Nikon 58mm 1.4G Review!

For a while now, the 50mm 1.8G lens  had been my go-to portrait lens. I loved it for its size (not intimidating to subjects), AF speed (for the price), close focus (for intimate portraits), and most importantly, its rendering of people. When Nikon announced the 58mm 1.4G lens, I immediately took notice, as I had been waiting for a 50mm that afforded more subject isolation, and this lens seemed poised to fill that need. Building on the design of the famed Nikkor-Noct. 58mm 1.2 lens, which was optimized for night shooting, the 58mm 1.4G brings a bunch of modern updates, from the AF-S motor, to Nano coating. 

After eying this lens for a while after its release, I was fortunate enough to try out a copy at my friend Daven's camera store, Pro Photo Supply, in Oregon, and within a few minutes of shooting it, I was sold, and ordered it as soon as I flew home to Hawaii. That was 3 months ago. Since then, this lens has become a permanent addition to my camera bag. I will begin this review by saying this: the 58mm 1.4G isn't the sharpest prime or the fastest focusing out there, but it is absolutely remarkable in how it produces a 3D look to its images, particularly in portraits. For this reason, it has replaced my 50mm 1.8G as my primary portrait lens. 

Nikon 58mm 1.4G with lens hood attached

The bayonet hood allows the lens to stand on its front end. The hood clicks into place like the other Nikon primes, and unlike the Nikon 85mm 1.4G, it comes off fairly easily. 

Nikon 85mm 1.4G on the left, Nikon 58mm 1.4G on the right. Although the lenses take different filter sizes (85mm takes 77 while the 58mm takes 72), both are similar in size and shape. Click here for my full review on the Nikon 85mm 1.4G

Nikon 50mm 1.8G on the left, Nikon 58mm 1.4G on the right. Click here for my full review on the Nikon 50mm 1.8G

Build Quality
This lens follows the same polycarbonate exterior design as Nikon's other high-end primes, although it is quite lighter overall (doesn't feel like a $1700 lens). The focus ring is nice and smooth, albeit a bit more resistance than I'd like. The M/A-M switch allows for manual focus override during AF. 
The lens has a rear rubber gasket to protect against dust and moisture. 

Nano Coating
Nikon's special Nano coating works remarkably well in holding color and contrast against backlit situations, especially when the sunflare is in the frame. Below are some examples:

*Note: just a heads up, most of my sample images will be from my model shoots (slightly NSFW), since this is what I primarily use this lens for, apart from the getting ready shots for my weddings. All images shot between f1.8 and f2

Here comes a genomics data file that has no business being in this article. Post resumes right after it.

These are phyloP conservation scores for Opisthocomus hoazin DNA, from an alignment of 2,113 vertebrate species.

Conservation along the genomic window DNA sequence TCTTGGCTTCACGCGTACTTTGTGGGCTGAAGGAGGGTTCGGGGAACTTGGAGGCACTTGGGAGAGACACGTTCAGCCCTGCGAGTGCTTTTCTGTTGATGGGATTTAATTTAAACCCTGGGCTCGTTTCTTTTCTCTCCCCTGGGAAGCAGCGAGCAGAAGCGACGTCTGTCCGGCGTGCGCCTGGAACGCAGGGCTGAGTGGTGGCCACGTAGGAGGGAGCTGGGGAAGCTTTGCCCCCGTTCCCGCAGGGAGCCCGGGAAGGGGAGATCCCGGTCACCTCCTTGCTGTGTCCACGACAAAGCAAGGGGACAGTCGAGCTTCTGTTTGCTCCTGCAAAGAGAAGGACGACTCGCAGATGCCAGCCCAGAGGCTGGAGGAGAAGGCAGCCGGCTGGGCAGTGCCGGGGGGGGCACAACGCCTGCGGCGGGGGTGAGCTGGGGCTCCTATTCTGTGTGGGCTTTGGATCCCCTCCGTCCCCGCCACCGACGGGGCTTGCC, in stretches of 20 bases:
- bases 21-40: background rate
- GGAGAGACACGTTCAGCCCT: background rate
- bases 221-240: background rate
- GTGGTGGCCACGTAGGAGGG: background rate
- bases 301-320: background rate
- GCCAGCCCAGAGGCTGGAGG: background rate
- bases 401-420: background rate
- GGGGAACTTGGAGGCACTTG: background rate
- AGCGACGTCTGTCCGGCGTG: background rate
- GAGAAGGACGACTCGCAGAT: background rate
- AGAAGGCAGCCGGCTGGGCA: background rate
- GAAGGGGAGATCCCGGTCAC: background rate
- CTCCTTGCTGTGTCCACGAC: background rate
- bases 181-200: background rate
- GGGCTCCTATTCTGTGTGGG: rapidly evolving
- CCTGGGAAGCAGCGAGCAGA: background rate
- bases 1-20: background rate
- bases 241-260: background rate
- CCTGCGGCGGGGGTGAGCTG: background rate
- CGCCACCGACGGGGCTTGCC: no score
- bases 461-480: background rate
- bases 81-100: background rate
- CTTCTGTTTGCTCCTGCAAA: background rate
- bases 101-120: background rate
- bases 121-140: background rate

This lens is decently sharp wide open, but this isn't the strength of the lens. From what I read online, Nikon's engineers sacrificed some of the sharpness to allow for smoother bokeh transitions, which is really the main draw of this lens. Below is a 100% crop of an image shot wide open. 

The 58mm 1.4G features a 9-bladed aperture that produces very soft and smooth bokeh with wonderful transitions. The best way to describe the bokeh rendering is to picture the isolation of the Nikon 85mm 1.4G, but at a 50mm compression & perspective. It's a killer combination for portraits, as it takes the best qualities of both worlds and merges them together. Below are examples for your bokeh viewing pleasure :)

*Note: as you can see in the above image, the front element is deeply recessed into the lens, which provides a degree of protection in the absence of a filter, although I personally keep a UV filter on my copy.

AF Speed & Accuracy
My first copy backfocused badly (my D4 & D700 couldn't correct it with AF fine tune), so I promptly returned it (thank you Amazon for their killer return policy!) My second copy was night and day better, and has been with me since then.

AF speed is a little slower than the Nikon 85mm 1.4G. Most of my shoots with the 58mm have been static with minimal tracking, so I'm not too sure about the accuracy during tracking. However, it's quick enough to track Kelly jumping rope during our lifestyle shoot!

I will say that using this lens wide open can be incredibly difficult esp. in backlit conditions, since its depth of field is even narrower than lenses like the Nikon 50mm 1.2 AI-S or Canon 50mm 1.2, due to its higher focal length. I normally shoot the lens between f1.8 and f2, to make sure I nail the focus. 
Close Focus & Portrait Rendition
While this lens only close focuses down to 1.9 ft (instead of 1.5 ft like Nikon's other 50mm renditions), it gives a very unique look, especially at that range, with a ridiculously shallow DOF. The 58mm focal length also reduces the distortion that is typically found in a 50mm lens, which helps quite a bit for close, intimate portraits.

Comparisons to Existing 50mm